The five most common discharge base MS-DRGs for adult individuals with ID compared to adults without ID for the same discharge base MS-DRGs are presented in Table 1. Together the five most common discharge base MS-DRGs accounted for 36% of hospitalizations of adult individuals with ID. For adult individuals without ID, psychosis was the second most common reason for hospitalization (following vaginal deliveries) and septicemia was the fifth most common reason for hospitalization (following joint replacements [third] and GI disorders [fourth]). For four of the five MS-DRGs, the difference between observed and expected mean LOS was statistically significant for both adult individuals without ID and adult individuals without ID. A statistically higher percentage adult individuals with ID had ICU stays compared with adults without ID for three of the five base discharge MS-DRGs (p < .01), and a statistically higher percentage had one or more complications for three of the five base MS-DRGS (p < .01).

Table 1 

UHC Data, Five Most Frequent Base MS-DRGs for Adult Patients With ID (n  =  39,397) Compared With Patients Without ID (n  =  7,847, 560)

UHC Data, Five Most Frequent Base MS-DRGs for Adult Patients With ID (n  =  39,397) Compared With Patients Without ID (n  =  7,847, 560)
UHC Data, Five Most Frequent Base MS-DRGs for Adult Patients With ID (n  =  39,397) Compared With Patients Without ID (n  =  7,847, 560)

There were some limitations to the present study. The study used UHC data to identify information about hospital admissions of adult patients with ID. It is possible that not all patients with ID had a secondary diagnosis code for ID entered that would identify their information. Thus the data may not capture all the information about adult individuals with ID.

Discussion

The five most common discharge base MS-DRGs for adult individuals with ID admitted to academic medical centers in the United States were psychoses, seizure disorders, septicemia, respiratory infections, and pneumonia. Similarities to adult individuals without ID were found; two of the top five discharge base MS-DRGs were the same, psychoses and septicemia. In addition, for four of five MS-DRGs, both patients with and without ID had statistically higher observed LOS than expected LOS. The statistically higher percentages of adult individuals with ID with ICU stays and with complications for some of the base discharge MS-DRGs indicate some differences in outcomes between adult individuals with and without ID.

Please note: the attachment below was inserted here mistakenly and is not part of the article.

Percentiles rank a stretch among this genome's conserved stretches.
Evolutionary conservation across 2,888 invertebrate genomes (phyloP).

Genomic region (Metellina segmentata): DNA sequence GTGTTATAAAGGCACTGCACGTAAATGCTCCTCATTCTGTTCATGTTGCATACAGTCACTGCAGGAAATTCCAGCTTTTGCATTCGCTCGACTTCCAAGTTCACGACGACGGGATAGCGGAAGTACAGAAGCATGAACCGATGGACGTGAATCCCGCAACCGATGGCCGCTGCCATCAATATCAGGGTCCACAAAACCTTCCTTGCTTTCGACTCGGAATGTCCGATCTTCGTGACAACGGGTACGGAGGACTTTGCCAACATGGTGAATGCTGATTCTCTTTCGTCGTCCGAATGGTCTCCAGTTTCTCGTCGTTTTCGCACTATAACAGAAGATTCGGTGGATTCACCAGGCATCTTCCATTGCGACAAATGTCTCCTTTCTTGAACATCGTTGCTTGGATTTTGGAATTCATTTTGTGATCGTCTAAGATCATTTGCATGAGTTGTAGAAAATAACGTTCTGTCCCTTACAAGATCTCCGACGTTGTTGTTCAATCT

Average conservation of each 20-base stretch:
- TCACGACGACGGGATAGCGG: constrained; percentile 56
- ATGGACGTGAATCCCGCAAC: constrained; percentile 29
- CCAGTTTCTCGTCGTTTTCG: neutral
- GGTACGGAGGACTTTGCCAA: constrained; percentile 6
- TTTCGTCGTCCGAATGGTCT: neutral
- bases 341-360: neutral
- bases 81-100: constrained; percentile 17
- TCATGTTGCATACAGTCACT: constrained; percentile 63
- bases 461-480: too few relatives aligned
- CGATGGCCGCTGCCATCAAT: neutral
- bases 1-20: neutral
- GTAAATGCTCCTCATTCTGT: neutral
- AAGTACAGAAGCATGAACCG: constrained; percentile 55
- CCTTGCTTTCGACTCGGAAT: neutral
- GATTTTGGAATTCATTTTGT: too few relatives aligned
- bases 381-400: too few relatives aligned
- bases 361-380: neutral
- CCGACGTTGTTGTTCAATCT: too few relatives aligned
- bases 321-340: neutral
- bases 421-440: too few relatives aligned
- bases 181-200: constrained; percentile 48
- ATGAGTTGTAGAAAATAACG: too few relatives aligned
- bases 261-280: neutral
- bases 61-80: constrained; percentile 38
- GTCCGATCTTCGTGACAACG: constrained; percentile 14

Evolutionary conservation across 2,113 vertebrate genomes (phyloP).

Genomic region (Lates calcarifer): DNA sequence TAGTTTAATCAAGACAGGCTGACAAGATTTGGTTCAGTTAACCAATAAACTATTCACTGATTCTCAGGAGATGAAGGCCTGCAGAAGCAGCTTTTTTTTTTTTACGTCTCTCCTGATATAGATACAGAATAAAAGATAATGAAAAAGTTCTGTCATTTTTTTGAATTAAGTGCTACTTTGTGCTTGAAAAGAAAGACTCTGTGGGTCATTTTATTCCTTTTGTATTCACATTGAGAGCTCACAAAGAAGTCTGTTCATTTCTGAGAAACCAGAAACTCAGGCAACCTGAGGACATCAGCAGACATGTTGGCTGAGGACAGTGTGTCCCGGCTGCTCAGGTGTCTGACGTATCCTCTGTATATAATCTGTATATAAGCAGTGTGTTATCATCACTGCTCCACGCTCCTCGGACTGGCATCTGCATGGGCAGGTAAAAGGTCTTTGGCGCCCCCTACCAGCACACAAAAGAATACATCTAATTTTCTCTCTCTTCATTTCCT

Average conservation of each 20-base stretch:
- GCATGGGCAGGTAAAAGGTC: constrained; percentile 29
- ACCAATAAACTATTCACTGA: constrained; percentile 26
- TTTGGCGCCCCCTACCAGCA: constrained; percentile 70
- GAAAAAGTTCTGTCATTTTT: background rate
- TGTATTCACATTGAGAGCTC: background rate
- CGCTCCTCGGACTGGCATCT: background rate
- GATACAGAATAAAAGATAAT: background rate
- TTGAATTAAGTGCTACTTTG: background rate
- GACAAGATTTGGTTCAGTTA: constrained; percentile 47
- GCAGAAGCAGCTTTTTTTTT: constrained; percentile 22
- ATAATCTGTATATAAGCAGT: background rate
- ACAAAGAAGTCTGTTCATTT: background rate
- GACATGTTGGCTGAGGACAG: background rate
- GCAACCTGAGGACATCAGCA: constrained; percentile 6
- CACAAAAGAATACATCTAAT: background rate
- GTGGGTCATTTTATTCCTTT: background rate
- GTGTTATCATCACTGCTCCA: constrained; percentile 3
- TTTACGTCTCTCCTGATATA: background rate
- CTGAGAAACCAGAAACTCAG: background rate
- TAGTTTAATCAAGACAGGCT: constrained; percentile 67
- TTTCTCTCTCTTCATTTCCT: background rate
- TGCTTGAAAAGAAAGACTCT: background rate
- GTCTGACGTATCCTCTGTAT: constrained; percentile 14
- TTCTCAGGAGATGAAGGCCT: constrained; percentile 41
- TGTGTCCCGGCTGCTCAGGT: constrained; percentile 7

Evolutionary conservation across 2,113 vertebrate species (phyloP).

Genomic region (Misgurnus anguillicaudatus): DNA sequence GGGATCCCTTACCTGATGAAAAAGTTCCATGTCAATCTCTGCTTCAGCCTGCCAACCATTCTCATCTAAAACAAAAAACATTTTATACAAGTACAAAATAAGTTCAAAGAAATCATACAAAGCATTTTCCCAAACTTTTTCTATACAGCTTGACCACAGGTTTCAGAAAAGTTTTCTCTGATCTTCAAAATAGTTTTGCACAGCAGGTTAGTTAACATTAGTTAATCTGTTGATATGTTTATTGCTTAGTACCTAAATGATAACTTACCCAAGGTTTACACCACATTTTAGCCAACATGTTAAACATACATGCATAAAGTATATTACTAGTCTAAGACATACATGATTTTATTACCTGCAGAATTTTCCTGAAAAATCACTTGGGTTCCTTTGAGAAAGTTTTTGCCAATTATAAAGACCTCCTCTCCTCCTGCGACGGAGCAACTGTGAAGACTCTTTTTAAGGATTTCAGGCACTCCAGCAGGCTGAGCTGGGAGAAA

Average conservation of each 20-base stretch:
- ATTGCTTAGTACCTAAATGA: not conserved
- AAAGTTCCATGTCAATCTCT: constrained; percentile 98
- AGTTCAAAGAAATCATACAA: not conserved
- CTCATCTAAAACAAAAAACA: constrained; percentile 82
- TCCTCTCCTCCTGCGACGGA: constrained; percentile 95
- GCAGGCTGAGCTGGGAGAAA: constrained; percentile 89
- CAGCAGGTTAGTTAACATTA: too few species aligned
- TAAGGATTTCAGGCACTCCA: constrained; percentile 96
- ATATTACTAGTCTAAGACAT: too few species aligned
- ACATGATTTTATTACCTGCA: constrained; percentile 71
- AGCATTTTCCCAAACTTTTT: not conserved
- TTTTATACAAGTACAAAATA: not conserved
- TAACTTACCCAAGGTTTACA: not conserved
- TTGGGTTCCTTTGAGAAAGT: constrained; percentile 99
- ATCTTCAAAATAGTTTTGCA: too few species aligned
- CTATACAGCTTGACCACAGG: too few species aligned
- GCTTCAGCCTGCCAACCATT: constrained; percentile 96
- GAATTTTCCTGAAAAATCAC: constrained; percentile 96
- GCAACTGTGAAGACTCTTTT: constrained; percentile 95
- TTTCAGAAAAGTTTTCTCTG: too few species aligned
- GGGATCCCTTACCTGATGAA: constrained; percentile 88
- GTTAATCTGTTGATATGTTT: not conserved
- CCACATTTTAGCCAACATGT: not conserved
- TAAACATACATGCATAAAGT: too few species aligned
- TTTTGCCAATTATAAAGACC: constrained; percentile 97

Health care in the United States is fragmented, with poor relationships between care recipients, providers and systems, poor information flow, competing entities, and incentives not geared to quality care (Cebul, Rebitzer, Taylor, & Votruba, 2008). The differences in outcomes of LOS and complications indicate that the challenges in the health care system are magnified for individuals with ID. Backer, Chapman, and Mitchell (2009) conducted an integrative literature review of research on issues that influence access to acute and hospital care and on evaluation of interventions to improve such access for people with ID. Access issues included factors related to individuals with ID, such as fear of going to the hospital and communication needs; factors related to the role of caregivers, such as nonrecognition of their knowledge and experience by hospital staff; the attitudes, knowledge, and communication of hospital staff; and physical environment factors, such as poor layout. Recommendations based on the integrative review included liaison systems for better coordination of care, improvement of current systems including specific protocols for this population, improvement of staff attitudes and knowledge, improvement of communication and information sharing, and improvements to the physical environment (Backer et al., 2009). The 2001 surgeon general report, Closing the Gap: A National Blueprint to Improve the Health of Persons With Mental Retardation, stressed the importance of evidence-based standards of health care for the population of individuals with ID.